NB: Oh yeah, I think that’s even on the jacket copy. The essay-writing scheme. The essay-writing scheme is something that, I hate to say, was in part taken from life. There was an illicit essay-writing service at the university where we worked, and there was a certain amount of pressure put on teachers to try and discover the plagiarized papers. I mean this is common, it happens at Harvard too. After a while though you started feeling like you should be paid extra to play policeman, and you also felt bad for these kids who were doing an undergraduate degree in a second language. I could never do that. They’re under an enormous amount of pressure to produce and obviously that kind of situation drives people to cheat. And then you as a teacher heard about how much money they were paying for these papers, you started thinking, I mean, yeah, *nervous laughter.*
MM: So the other big event already mentioned is that this Greek family moves in to Fred and Virginia’s apartment right off the bat. Reading it, I couldn’t help but think: I was in your apartment in Turkey, and for a second I was like wait, did this happen to Nick and Nora in real life? Because I never heard about it, and I think I would have. Is this something that has happened, or could happen, in contemporary Turkey?
NB: To say that I have any expertise in the real estate laws of Turkey would be a lie. That said, we moved into a gentrifying neighborhood that was a mix of very hip cafes and these abandoned buildings. It took a while for us to understand that the buildings were abandoned because their ownership was contested. That it was a neighborhood where Greeks and Armenians and Jews had lived until the 1950s, when there were pogroms and other repressive measures which drove them from Istanbul. I don’t know if the ownership was contested for our apartment. But our landlord was like ‘don’t change the name on the electricity or the water bill, just link your bank account. This is what everyone does.’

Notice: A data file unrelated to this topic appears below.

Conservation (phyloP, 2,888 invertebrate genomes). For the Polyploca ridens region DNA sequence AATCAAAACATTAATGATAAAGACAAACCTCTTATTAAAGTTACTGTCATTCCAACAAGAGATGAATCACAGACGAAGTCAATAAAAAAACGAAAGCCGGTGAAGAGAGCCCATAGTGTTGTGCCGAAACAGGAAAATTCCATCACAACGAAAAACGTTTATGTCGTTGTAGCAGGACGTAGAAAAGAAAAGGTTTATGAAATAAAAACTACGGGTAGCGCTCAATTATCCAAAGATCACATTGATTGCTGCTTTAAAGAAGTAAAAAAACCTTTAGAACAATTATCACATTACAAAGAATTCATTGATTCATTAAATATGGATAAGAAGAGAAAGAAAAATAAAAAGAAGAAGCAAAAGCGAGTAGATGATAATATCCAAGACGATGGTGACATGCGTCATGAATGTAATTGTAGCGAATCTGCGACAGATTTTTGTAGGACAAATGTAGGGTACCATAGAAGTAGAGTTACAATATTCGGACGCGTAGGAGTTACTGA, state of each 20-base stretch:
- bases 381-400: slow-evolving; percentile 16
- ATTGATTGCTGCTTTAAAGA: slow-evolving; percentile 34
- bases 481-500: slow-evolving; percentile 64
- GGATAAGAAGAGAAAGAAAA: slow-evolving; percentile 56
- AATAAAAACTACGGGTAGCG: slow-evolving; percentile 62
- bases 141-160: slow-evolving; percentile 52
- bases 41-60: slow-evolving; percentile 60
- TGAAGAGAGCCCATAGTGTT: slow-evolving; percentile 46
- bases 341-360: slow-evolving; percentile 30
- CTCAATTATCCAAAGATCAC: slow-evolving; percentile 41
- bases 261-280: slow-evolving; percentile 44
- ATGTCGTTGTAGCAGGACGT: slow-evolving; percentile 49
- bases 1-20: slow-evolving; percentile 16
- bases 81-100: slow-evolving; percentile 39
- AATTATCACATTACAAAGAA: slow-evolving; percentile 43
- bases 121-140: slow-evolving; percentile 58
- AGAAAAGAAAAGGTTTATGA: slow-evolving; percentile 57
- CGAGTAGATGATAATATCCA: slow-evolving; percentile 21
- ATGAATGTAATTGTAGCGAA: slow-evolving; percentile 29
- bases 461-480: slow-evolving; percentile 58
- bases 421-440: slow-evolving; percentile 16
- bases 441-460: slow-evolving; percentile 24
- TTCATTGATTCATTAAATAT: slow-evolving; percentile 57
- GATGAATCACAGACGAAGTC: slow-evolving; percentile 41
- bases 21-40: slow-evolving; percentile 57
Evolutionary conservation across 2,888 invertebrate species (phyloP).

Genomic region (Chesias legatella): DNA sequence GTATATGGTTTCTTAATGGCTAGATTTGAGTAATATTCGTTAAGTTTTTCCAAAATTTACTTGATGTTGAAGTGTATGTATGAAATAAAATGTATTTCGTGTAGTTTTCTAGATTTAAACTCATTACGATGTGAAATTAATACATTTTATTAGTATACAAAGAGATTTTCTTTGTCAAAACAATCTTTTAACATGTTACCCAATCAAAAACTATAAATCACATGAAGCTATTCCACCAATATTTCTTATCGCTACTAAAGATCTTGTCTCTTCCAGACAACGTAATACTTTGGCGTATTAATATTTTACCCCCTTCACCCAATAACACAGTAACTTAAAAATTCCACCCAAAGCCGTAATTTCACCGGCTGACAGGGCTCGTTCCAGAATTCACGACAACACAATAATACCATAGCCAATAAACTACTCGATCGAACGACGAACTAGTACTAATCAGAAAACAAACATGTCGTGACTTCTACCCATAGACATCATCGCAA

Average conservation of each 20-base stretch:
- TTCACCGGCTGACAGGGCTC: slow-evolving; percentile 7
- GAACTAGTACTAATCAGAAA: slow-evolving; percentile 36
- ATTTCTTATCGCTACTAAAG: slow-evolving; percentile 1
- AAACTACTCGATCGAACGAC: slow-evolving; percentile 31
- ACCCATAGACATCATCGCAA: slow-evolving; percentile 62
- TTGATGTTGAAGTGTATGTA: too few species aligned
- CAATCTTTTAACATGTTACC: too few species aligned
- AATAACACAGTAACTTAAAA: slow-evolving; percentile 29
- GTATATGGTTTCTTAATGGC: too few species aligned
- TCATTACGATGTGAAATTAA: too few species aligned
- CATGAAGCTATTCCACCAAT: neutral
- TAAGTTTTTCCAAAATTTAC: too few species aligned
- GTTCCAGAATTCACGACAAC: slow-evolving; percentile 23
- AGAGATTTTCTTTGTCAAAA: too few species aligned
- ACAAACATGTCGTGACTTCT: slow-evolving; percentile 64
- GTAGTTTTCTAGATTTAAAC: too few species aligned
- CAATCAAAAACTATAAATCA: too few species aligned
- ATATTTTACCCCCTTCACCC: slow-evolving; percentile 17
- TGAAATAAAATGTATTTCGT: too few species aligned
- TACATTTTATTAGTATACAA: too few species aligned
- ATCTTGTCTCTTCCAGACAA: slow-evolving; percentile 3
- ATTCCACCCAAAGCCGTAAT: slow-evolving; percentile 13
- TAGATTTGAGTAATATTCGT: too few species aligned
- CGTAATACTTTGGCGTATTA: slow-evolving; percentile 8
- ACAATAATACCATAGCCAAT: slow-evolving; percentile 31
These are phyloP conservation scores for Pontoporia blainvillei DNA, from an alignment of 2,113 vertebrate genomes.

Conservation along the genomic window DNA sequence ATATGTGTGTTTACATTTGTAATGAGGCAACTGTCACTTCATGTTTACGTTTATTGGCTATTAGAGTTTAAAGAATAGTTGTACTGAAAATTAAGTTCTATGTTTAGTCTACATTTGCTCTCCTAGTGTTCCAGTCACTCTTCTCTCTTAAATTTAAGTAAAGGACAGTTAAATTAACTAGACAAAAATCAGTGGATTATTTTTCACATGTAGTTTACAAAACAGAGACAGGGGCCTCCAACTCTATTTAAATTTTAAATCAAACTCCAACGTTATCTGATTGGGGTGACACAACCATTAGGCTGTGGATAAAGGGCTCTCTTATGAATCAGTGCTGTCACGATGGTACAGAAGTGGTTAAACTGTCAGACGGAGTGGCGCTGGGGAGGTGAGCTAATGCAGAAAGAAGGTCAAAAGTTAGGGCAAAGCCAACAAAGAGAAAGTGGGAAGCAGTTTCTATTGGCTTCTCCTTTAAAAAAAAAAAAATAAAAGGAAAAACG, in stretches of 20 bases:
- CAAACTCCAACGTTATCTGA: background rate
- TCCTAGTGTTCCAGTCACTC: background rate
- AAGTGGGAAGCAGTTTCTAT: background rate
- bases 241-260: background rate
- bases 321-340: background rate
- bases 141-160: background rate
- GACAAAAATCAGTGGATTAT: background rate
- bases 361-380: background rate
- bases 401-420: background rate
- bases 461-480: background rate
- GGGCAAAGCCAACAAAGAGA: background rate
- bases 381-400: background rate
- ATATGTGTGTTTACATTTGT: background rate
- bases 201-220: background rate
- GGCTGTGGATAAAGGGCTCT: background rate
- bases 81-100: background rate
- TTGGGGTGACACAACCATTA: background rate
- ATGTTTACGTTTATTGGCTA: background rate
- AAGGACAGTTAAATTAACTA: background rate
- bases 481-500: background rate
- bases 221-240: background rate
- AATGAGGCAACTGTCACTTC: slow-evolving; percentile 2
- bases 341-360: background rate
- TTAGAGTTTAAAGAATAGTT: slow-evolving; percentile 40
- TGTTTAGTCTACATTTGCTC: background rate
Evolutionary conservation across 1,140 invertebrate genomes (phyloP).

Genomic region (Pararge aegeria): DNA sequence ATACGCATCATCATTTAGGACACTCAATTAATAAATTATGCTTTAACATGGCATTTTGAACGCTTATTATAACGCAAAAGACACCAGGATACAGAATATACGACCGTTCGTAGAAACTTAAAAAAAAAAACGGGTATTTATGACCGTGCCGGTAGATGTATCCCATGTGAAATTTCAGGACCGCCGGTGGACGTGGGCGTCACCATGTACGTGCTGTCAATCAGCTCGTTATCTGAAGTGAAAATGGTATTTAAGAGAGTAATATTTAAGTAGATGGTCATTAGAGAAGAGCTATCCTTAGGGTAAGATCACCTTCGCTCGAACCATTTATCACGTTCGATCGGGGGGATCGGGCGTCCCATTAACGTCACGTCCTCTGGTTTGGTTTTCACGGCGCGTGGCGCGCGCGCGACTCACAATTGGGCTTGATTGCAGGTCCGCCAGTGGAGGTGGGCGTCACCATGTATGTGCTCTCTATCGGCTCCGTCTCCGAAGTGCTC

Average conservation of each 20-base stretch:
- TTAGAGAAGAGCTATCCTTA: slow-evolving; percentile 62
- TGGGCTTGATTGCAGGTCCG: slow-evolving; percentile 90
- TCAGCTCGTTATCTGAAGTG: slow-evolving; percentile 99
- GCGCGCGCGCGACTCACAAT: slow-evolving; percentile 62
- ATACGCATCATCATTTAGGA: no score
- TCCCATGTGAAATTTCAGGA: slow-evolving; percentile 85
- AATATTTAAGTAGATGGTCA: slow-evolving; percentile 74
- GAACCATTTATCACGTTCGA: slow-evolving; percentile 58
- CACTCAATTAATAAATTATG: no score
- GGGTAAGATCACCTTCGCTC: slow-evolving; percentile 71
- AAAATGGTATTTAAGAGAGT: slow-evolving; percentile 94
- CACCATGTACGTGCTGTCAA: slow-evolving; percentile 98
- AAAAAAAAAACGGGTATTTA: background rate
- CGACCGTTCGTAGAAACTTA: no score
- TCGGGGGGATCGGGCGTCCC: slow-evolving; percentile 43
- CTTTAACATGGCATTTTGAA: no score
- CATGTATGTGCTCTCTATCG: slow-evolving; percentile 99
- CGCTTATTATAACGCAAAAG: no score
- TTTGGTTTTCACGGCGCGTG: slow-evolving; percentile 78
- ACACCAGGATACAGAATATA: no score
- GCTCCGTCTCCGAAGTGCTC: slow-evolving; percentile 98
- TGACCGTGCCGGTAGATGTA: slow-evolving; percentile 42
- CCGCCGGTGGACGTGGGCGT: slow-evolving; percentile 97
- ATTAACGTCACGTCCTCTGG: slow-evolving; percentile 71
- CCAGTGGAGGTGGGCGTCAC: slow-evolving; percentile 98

MM: Link your bank account to a bill that’s in someone else’s name that you don’t know?
NB: Yeah, you just linked the account number of the bill to your account. At the same time, a building that was abandoned one day would be lavishly restored the next day, and you had to figure that somebody had received a deed or lease to it somehow. That was the seed of the idea of having the Greeks come back for their apartment.
MM: Did you have any contact with someone who had experienced something remotely similar to a family moving in to reclaim their property?
NB: I had heard stories of squatters ‘selling’ apartments and then reappearing later. Then around the time that I was starting the novel, Nora was teaching this great article by the scholar Amy Mills about the minorities, the Greeks and the Jews and the Armenians, and the void that they had left having been suddenly driven from the city, and it reminded me of stories of people trying to get their property back after the Holocaust, not only art or money but also property.